- another cooking demonstration by an award-winning but very down-to-earth chef/hotelier Norah Brown (she strikes me as the Paula Deen of County Tyrone), and that she was very impressed with American ingredients. Norah, who had a sourpuss of a sous chef, stresses the importance of preserving your heritage through food. She made a wonderful Irish dinner: herb-crusted salmon with creamed scallions and champ, that buttery, scalliony take on mashed potatoes. Alas, we could not try any of it - health code laws kept us tempted and drooling.
We finished the day listening to some more bluegrass by Spencer Strickland and Gerald Anderson before heading to the Museum of Natural History to take in some dinosaur bones, gems and minerals and award-winning nature photography. We headed to Dupont Circle for dinner, which I will talk about some other time. My hands hurt from all this typing!
* Oh, I hope I'm getting their names correct!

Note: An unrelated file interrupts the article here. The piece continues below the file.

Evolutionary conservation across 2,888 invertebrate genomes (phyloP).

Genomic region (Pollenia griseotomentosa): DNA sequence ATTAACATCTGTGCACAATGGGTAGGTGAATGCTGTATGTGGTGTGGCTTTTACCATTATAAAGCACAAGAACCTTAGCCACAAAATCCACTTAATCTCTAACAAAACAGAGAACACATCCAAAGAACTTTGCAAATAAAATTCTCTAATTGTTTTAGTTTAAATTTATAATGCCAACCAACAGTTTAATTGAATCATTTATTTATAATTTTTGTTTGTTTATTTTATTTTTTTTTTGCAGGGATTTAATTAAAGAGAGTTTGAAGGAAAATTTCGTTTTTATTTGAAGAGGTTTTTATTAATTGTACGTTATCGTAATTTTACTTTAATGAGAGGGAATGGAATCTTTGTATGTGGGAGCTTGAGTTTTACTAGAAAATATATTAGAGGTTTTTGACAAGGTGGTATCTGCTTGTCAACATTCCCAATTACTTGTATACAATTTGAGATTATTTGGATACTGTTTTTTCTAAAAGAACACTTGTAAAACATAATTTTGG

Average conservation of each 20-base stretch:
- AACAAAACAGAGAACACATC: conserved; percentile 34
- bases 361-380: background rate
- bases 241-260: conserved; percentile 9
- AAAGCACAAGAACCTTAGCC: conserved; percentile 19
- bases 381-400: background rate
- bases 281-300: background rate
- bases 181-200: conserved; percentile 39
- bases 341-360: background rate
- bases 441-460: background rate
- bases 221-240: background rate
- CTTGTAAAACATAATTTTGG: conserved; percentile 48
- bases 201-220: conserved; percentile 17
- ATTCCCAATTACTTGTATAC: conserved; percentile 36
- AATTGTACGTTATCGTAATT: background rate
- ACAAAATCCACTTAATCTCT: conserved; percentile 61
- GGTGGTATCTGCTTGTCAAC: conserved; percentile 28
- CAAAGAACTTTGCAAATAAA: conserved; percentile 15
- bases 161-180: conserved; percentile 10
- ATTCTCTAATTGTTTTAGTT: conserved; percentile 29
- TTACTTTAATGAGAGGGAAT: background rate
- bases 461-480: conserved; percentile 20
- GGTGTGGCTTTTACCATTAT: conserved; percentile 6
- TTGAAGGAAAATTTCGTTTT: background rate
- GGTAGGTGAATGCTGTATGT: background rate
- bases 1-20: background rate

This is the insidious Cambodian fish trap, from the front. We're looking in the end that the fish get stuck in. It's quite ingenious! But humans tend to be when they're hungry.
The bassist doesn't usually play with them. Glad he did. These fellas rocked the Tudor Rose Stage.
Chef Norah Brown preparing a simple cream sauce to go with her delicious Irish salmon while dour sous chef "Alex" works on the champ.
And now she's plating the salmon onto the champ...
...and here's the final dish! Brown also put sprigs of fennel in the upper left side of the plate, but that photo was blurry.
And here we have some Virginia cookery. The chef on the far left is making yeast biscuits while the chef in the middle, who is from Kent, is making Coronation chicken.
Here is a reconstructed garden of enslaved Africans in Virginia. There's actually a lot more, but I didn't get it in the photo.
And finally, a little Laotian mouth organ music!